O Wenker, E Wenker
aeromedical, airplane, ambulance, disaster, disaster medicine, disaster plans, disaster relief, emergency medicine, flight nurse, helicopter, intensive care medicine, medical air transportation, medicine, paramedic, rescue, rescue missions, trauma medi
O Wenker, E Wenker. Editorial: Death Of A Princess. The Internet Journal of Rescue and Disaster Medicine. 1999 Volume 1 Number 2.
Did Princess Diana have to die? That is one of the central questions asked by Thomas Sancton in his article Death of a Princess; Did Princess Diana Have to Die ? A Case Study in French Emergency Medicine published in this issue of “The Internet Journal of Rescue and Disaster Medicine”.
Several articles discussing the topic “stay and play” versus “scoop and run” have been published in this online journal:
Sefrin P: Scoop and Run or Stay and Play. The Internet Journal of Rescue and Disaster Medicine 1998; Vol1 N1: http://www.ispub.com/journals/IJRDM/Vol1N1/scoop.htm . Published July 1, 1998; Last Updated July 1, 1998.
Wenker O: Scoop and Run Versus Stay and Play. An Electronic Online Multimedia Slide Presentation. The Internet Journal of Rescue and Disaster Medicine 1999; Volume 1, Number 2: http://www.ispub.com/journals/IJRDM/Vol1N2/ems/index.htm. Published July 1, 1999; Last Updated July 1, 1999.
One has to realize that there is a significant difference in work philosophy between Europe and the United States. Both systems have grown from different roots. While it is rather rare to find physicians in the field in the US this is very common in Europe. However, that does not imply “stay and play” philosophy. The fact that advanced treatment can be performed by a preclinical team (consisting of paramedics and trauma physicians) does not automatically mean that treatment usually performed in a hospital will also be administered out on the site of accident.
There is evidence supporting believers of each system. Supporters of “scoop and run” believe that precious time is lost while treating a patient in the field. In addition, elevated blood pressure from infusion therapy might increase bleeding and coagulopathy. Supporters of “stay and play” believe in the “golden minutes” of rescue stating that many problems can be avoided by treating the patient early and aggressively.
Thomas Sancton is asking at the end of his article: Wouldn’t it make sense to imagine a mixed system adapted to the particular case? A system in which a major road accident victim, with high probability of internal injuries, would be taken quickly to the operating room, while heart attack victims would receive intensive care in the field?
I think that this is a key question in the whole discussion. It would also be one of the main reasons to support the presence of an experienced decision-making person at the site of an accident. Such a person will often have to be a physician as defined by law in many countries of the world. In the US, medical supervision often is performed by modern means of communication. However, transmitted information might not be complete or medical problems might not be recognized properly and therefore never reach the supervising physician. The decision-making process (if needed) will therefore depend on the eyes of the person on-scene. Taking such responsibility at the scene of an accident requires good trained and experienced paramedics. Many countries including the US have put an tremendous effort into this task and operate very successfully with such a system.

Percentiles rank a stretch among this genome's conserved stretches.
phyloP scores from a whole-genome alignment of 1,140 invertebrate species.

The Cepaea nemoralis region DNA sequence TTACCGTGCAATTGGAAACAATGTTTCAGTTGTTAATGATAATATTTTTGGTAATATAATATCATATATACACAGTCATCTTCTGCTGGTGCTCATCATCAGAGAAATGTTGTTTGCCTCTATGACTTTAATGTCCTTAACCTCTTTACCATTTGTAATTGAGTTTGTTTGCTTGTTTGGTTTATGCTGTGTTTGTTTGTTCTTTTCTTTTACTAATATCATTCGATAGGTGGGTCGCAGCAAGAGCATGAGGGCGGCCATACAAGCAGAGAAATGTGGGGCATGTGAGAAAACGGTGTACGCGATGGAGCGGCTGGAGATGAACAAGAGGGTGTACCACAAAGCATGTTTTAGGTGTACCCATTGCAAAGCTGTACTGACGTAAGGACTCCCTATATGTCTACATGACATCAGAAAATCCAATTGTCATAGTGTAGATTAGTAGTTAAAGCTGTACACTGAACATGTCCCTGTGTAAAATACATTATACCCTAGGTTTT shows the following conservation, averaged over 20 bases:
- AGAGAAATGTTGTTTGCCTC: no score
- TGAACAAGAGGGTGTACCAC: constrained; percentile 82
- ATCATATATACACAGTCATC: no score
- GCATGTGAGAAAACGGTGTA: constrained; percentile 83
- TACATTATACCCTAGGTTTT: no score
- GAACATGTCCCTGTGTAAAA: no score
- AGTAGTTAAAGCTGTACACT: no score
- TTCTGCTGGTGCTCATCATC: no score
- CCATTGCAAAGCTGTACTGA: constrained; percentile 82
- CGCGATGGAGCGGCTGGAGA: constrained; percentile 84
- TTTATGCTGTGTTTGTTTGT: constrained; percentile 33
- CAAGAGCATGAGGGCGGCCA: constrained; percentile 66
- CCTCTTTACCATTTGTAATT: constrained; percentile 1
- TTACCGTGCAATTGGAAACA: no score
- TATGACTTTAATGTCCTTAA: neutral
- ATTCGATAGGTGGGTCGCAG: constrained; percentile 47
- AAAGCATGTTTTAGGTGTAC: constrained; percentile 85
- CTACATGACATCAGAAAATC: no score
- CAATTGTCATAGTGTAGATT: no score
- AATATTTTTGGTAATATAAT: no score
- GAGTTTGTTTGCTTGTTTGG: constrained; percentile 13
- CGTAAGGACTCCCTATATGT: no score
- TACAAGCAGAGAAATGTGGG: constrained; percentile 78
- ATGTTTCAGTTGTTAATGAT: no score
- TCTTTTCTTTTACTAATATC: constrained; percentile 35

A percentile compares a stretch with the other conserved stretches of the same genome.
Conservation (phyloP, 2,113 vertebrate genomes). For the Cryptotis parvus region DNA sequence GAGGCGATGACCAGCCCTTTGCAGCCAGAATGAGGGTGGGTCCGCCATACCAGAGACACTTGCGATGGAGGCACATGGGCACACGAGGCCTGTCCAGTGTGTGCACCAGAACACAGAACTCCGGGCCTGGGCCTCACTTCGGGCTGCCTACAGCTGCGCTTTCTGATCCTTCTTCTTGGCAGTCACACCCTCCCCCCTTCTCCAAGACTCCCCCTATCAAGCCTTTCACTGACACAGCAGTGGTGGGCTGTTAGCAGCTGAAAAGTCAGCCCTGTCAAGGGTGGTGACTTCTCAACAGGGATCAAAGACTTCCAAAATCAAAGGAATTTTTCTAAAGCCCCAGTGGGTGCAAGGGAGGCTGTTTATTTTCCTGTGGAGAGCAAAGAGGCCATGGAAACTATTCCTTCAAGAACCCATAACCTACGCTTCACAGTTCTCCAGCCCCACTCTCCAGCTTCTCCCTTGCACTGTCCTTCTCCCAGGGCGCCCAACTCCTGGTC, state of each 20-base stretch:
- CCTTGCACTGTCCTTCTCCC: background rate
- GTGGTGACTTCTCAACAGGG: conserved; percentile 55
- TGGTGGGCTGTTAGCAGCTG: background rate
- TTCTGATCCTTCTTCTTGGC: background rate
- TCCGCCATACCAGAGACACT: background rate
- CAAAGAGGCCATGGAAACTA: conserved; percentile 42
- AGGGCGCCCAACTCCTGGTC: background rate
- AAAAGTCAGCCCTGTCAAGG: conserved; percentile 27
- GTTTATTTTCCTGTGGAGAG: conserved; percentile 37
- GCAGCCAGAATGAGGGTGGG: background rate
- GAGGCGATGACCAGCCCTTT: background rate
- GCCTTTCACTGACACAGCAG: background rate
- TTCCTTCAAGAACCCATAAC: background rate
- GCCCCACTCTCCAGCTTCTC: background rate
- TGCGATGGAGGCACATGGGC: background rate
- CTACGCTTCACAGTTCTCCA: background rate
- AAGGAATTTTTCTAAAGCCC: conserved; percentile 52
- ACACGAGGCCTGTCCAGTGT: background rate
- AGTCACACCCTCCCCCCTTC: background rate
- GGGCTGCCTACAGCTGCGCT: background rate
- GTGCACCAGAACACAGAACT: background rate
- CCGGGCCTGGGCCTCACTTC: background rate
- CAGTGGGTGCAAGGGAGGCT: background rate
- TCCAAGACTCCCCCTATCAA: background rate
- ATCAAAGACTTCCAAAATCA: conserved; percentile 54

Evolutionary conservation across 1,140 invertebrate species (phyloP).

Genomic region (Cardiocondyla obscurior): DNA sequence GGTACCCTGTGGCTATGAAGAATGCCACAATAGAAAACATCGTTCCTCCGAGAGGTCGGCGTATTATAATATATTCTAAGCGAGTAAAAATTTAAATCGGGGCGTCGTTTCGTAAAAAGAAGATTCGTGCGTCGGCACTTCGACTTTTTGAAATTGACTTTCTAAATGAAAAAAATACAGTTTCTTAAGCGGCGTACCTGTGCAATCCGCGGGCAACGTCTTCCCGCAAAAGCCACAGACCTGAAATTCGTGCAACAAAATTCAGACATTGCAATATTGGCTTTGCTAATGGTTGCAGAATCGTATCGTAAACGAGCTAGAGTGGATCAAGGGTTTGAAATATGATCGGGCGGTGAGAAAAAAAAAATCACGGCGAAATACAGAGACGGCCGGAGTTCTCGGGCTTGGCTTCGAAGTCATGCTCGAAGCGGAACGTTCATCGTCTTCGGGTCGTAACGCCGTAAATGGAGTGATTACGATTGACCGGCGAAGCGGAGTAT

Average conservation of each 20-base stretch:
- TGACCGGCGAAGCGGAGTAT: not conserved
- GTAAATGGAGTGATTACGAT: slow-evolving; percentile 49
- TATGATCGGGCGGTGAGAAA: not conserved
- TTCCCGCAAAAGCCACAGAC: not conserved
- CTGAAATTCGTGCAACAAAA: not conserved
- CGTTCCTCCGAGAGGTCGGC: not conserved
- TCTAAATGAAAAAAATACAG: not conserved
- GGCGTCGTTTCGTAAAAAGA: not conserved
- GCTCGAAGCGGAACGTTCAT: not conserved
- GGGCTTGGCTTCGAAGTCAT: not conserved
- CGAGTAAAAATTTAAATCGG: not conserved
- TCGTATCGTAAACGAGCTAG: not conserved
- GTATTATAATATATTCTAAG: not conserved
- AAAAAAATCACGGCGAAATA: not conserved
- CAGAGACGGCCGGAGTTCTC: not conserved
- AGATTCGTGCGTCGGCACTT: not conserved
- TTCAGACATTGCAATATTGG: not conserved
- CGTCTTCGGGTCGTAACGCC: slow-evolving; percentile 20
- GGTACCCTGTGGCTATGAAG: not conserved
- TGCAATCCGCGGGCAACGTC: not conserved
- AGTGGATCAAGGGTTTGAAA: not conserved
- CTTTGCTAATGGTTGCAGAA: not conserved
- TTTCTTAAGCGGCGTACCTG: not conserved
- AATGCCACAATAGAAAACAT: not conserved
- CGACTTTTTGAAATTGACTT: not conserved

In addition, the means of rescue have to be adapted to the culture, history, financial possibilities of a country. This has all to be taken into account when comparing the different systems and making judgements. Different parts of the world produce different injury patterns, i.e. more chest trauma caused by guns and knifes in the US compared to Europe. Patients with chest trauma usually benefit more from “scoop and run” compared to “stay and play”. However, “scoop and run” does not necessarily mean not to treat the patient at all.
The French know themselves what’s best for them and it not the purpose of “The Internet Journal of Rescue and Disaster Medicine” to give them advise or question their system. It is extremely difficult for the rescuers at the scene to recognize an injury such as the one suffered by Princess Diane. It is always easy to retrospectively blame people. This is neither Mr. Sancton’s nor our intention. The article and this editorial is intended to refresh the International discussion on what might be best for the injured patient. The truth is often somewhere in the middle. This would support Thomas Sancton question: Wouldn’t it make sense to imagine a mixed system adapted to the particular case?
Please click here if you want to proceed to Thomas Sancton’s article: Death of a Princess; Did Princess Diana Have to Die? A Case Study in French Emergency Medicine